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J Exp Psychol Gen. 2006 May;135(2):282-97.

Dissociating uncertainty responses and reinforcement signals in the comparative study of uncertainty monitoring.

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  • 1Department of Psychology and Center for Cognitive Science, University at Buffalo, State University of New York, Buffalo, NY 14260, USA.


Although researchers are exploring animals' capacity for monitoring their states of uncertainty, the use of some paradigms allows the criticism that animals map avoidance responses to error-causing stimuli not because of uncertainty monitored but because of feedback signals and stimulus aversion. The authors addressed this criticism with an uncertainty-monitoring task in which participants completed blocks of trials with feedback deferred so that they could not associate reinforcement signals to particular stimuli or stimulus-response pairs. Humans and 1 of 2 monkeys were able to make cognitive, decisional uncertainty responses that were independent of feedback or reinforcement history within a task. This finding unifies the comparative literature on uncertainty monitoring. The dissociation of performance from reinforcement has theoretical implications, and the deferred-feedback technique has many applications.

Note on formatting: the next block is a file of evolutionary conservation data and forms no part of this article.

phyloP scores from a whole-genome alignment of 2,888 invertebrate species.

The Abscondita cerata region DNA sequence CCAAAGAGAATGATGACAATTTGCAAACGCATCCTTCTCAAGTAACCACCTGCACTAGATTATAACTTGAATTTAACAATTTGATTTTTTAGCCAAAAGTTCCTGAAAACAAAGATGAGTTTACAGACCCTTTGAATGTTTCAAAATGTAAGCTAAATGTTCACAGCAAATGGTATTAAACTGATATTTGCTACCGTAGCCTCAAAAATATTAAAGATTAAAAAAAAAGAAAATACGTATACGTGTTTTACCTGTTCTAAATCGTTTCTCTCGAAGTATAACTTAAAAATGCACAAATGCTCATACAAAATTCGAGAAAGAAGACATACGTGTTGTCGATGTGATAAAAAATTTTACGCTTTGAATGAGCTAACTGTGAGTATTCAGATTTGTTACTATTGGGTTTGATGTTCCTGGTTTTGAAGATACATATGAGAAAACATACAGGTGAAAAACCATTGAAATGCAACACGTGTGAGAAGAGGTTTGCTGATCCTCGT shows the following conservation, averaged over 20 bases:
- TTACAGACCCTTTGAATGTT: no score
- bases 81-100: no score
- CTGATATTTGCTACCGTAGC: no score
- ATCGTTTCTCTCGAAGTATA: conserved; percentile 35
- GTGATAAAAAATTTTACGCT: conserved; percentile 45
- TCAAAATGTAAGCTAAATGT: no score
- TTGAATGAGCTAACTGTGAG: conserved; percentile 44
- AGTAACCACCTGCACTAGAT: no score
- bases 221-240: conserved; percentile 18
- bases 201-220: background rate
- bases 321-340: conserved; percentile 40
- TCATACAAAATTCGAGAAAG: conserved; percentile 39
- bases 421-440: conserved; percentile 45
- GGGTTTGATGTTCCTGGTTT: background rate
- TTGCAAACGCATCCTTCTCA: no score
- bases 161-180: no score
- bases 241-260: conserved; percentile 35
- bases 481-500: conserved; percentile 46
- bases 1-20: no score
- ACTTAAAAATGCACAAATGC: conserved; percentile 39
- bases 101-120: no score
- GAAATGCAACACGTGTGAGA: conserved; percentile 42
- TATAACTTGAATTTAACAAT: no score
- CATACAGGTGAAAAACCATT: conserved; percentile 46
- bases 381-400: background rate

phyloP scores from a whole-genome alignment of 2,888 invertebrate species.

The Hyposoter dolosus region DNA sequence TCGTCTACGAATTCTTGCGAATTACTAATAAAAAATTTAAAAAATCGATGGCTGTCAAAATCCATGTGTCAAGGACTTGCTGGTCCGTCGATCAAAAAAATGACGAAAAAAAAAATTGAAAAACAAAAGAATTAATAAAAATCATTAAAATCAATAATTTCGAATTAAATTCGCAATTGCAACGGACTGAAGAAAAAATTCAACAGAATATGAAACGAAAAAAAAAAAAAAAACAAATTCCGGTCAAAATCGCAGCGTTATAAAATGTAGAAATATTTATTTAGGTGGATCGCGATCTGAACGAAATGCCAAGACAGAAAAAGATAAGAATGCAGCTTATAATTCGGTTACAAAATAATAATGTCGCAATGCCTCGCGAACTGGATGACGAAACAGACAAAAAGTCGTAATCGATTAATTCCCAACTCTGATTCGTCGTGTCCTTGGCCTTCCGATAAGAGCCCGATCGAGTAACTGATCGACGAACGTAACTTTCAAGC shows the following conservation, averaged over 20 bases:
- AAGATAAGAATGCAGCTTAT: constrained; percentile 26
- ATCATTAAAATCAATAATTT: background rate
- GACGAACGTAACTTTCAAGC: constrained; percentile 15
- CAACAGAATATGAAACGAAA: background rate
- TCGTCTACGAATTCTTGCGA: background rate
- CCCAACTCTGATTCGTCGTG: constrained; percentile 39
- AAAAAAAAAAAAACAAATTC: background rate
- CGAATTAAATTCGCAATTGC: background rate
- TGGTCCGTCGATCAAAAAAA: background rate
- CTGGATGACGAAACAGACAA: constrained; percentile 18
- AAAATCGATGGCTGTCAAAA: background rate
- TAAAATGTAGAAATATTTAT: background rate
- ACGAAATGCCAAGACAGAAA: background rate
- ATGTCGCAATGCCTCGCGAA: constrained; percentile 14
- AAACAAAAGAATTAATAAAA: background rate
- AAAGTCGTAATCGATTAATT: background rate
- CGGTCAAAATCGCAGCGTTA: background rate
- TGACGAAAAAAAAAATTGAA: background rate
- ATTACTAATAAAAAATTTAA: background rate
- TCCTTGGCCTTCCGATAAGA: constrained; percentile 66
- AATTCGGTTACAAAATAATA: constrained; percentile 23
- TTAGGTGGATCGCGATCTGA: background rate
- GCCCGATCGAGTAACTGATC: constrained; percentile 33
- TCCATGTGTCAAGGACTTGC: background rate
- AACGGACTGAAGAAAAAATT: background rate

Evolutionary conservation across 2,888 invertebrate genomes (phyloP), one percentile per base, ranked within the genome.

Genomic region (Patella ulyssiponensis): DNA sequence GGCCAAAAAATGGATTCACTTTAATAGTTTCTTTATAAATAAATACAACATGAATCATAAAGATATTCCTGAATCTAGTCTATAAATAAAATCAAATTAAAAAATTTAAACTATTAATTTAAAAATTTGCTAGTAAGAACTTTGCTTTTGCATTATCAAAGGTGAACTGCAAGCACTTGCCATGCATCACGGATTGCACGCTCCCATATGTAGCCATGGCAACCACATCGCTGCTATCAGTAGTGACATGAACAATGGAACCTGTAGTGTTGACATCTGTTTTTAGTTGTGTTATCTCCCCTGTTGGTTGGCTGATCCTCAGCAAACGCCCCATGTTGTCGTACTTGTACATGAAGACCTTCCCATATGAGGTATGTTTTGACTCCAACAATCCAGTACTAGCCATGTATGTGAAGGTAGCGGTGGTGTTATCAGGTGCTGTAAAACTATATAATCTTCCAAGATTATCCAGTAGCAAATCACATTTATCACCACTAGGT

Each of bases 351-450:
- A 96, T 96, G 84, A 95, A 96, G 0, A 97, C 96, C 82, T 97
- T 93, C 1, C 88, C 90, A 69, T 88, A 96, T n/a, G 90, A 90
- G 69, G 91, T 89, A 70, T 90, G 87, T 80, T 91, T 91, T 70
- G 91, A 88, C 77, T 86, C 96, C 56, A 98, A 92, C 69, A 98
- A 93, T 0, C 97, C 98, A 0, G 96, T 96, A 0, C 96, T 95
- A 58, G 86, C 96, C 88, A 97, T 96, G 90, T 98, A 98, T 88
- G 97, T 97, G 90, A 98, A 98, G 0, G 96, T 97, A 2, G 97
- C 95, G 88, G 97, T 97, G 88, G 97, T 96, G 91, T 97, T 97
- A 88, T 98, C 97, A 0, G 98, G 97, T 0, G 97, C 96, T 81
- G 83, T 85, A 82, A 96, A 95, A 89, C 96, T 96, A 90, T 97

2006 APA, all rights reserved

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